The following Q&A with County Clare-born actor Kirby Simone (Oonagh) in Sixteen Films' biopic "Jimmy's Hall") is part of the studio's Production Notes for the film, shot in the story's actual locales in County Leitrim. The notes, assembled for the produceers by Benji Wilson, were presented to the entertainment industry trade and news media. We are delighted to share these perspectives with our readership, in cooperation with Sixteen Films and Sony Pictures Classics.
Describe your character
I’m playing Oonagh, who is Jimmy’s love interest. In the ‘20s they were sort of a couple we think and then he leaves, comes back 10 years later and she’s married with kids -‐ but they still have this very strong bond. She’s also on the board of trustees for the hall and she teaches dancing there.
How do you imagine her past?
In the ‘20s, when Jimmy leaves, he asks her to come with him, but she’s the only daughter, her mother is fading and her father would be lost without her… You can tell that she’s probably one of these women who’s been taking care of everybody and the house for a long time. She’s probably a very hard worker and has had a lot of duties and responsibilities from quite a young age, I think.
Is she based on a real-life figure?
Not in Jimmy’s story but I did say to his relatives that I was playing the love interest and we were thinking perhaps Jimmy might have had his eye on someone – someone who had their eye on him. (Below: Simone & Barry Ward)
My agent in London sent me for a meeting with Ken, and we just had a five-minute chat. Then I was asked to come back a couple of weeks later to do some improvisations, then after that I did another round in London and then I came for two days to Dublin, so it was a long process. Even when I had been offered the part I didn’t know my character’s name. We knew it was built on Jimmy Gralton, so we were all looking online to see who this guy was. I had seen very little about his personal life, so I asked Rebecca [O’Brien]. Ken called me back just to say, “Okay, let me just explain a little bit who you are, it’s a fictional character, it’s not a biopic,” and that’s when I let go and went, “I have no idea, so I'm just not going to think about it anymore – I’ll just turn up and play whoever they want me to play.”
How did you find playing period?
I knew from quite early on in the auditions that it was set in the 1930s, and that’s around my grandmother’s times so that interests me. It’s lovely to do a costume thing.
It’s actually more like theatre than it is any film or TV than I’ve done before; Ken’s much more involved with us in my experience than any other director in film. So it’s actually more my theatre experience that lends itself to this than anything else.
What effect does not having read the full script have on your performance?
I find it really liberating actually -‐ I’m not playing for something that I know is going to happen to her in the future. I can only play what I know now. It makes total sense to me: Just play what you know. Even though we try and do that anyway as actors, it’s a bit of a gift to genuinely not know what’s round the corner.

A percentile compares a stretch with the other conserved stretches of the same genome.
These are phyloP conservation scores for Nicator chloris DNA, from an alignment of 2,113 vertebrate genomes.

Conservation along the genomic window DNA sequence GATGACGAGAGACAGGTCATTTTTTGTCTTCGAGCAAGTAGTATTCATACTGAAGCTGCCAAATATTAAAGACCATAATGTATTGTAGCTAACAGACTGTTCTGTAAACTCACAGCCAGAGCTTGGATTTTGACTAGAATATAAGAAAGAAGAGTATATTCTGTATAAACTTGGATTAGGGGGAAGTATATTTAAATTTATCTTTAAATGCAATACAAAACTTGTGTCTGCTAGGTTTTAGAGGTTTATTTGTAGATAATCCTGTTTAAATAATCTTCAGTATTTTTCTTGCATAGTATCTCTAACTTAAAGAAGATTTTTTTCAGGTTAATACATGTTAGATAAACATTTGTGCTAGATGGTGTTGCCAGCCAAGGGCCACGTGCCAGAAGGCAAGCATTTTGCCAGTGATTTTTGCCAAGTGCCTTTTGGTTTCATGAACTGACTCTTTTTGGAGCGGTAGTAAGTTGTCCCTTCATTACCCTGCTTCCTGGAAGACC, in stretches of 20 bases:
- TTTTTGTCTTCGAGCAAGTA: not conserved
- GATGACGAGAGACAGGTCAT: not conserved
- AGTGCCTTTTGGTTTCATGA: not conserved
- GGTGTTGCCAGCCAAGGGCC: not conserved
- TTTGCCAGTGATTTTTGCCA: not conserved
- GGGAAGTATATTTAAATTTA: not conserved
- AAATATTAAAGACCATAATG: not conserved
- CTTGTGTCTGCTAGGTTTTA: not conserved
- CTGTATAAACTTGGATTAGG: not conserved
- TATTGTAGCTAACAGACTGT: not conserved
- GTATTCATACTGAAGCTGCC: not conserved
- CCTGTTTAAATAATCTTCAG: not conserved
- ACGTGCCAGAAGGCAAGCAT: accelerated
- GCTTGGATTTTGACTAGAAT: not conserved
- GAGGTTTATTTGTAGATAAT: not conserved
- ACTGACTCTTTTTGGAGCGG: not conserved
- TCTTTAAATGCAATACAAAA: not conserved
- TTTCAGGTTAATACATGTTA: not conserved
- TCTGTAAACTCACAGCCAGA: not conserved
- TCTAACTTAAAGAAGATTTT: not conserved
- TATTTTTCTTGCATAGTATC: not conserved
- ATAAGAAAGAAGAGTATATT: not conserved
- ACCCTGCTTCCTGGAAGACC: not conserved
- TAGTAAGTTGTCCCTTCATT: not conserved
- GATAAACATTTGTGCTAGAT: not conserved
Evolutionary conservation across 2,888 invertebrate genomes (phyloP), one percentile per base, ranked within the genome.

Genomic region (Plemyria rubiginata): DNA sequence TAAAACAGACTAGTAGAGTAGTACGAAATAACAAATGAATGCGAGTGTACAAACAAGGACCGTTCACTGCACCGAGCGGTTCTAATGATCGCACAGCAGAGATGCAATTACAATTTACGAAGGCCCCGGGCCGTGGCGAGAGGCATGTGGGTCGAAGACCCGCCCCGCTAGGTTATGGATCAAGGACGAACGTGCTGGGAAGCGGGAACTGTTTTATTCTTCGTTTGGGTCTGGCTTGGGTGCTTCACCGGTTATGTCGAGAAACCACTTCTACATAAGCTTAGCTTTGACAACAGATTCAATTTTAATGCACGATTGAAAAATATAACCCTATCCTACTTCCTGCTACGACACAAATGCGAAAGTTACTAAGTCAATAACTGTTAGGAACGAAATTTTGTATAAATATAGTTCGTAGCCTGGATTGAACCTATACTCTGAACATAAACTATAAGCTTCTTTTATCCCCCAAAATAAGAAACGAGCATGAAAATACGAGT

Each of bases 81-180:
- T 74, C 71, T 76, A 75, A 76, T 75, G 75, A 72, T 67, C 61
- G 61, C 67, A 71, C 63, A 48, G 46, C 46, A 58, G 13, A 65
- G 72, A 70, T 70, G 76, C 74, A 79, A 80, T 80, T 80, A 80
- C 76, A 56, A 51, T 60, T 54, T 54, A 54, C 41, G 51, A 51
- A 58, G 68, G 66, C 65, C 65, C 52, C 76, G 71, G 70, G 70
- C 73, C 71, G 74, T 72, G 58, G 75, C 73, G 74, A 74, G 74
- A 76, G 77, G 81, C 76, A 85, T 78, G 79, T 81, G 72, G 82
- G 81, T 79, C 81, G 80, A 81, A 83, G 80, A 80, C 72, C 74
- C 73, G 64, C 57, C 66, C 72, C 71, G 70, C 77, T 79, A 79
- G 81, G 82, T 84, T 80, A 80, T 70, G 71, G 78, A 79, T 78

Have you filmed scenes that have gone in unexpected directions as a result?
Yes. The very, very first day I didn’t have any lines. The camera was quite far back and it was sort of hard to get a grasp on it -‐ I’m used to being told where my mark is and things like that. I was feeling a little bit like I didn’t really know what to do with myself. Then Mikel Murfi started throwing in lines that were not in the script that he had been told to throw in and I got a bit of a shock. I laughed, completely out of character, and then I realised, ‘Okay this is the beast -‐ I have to be on my game all the time with this.’ Any surprises after that I’ve been able to react to properly. I was reminded just to stay in character for them.
When we were in London, Barry [Ward] and I were immediately sent off to learn how to dance together. We had three classes a week and then we went to a ballroom once. I love dancing so I revelled in it. Luckily I did some step dancing when I was younger, so I picked that up quite easily -- she’s supposed to be a big dancer in the room so it would look terrible if I didn’t know step dancing. Then I just loved learning the Lindy Hop, though they’re not supposed to be experts at Lindy Hopping, they’re just supposed to be able to shake a leg. Actually, I was a bit sad once the big dance scenes were over because we were learning for ages and now we don’t have to do them anymore. The Rivoli ballroom is around the corner from where I live in London, so we’ve already said when we go back we are definitely going to go some night and do some more Lindy Hopping!
What is the Lindy Hop?
When you see old videos of them doing it in America, they are flinging each other around the place. It’s really athletic, actually. We are doing a much, much tamer version with basic spins and twirls. The thing is that, unlike step dancing, you’re pressed against each other a lot more, which is why it was controversial at the time.
How active is Oonagh in local politics?
Jimmy’s the one flying the flag, and some of the boys are much more active, but Jimmy and Oonagh are very like-minded politically. They’d had discussions with each other about politics. It’s not just that they fancy each other -‐ they actually connect on that level. They’re socialists -‐ it’s all about helping some of the underdogs, really, helping people who’ve been ousted, picking people up and making things more fair.
What is your background in theatre and film?
I’m from Ennis originally, I moved to Galway when I was 17 and I did youth theatre and then I trained properly a couple of years after that in Dublin. I lived in Dublin for another few years after that then I moved to London for work – I wanted to do more stuff like this really. The irony being now I have come back to Ireland for what’s been probably my biggest role.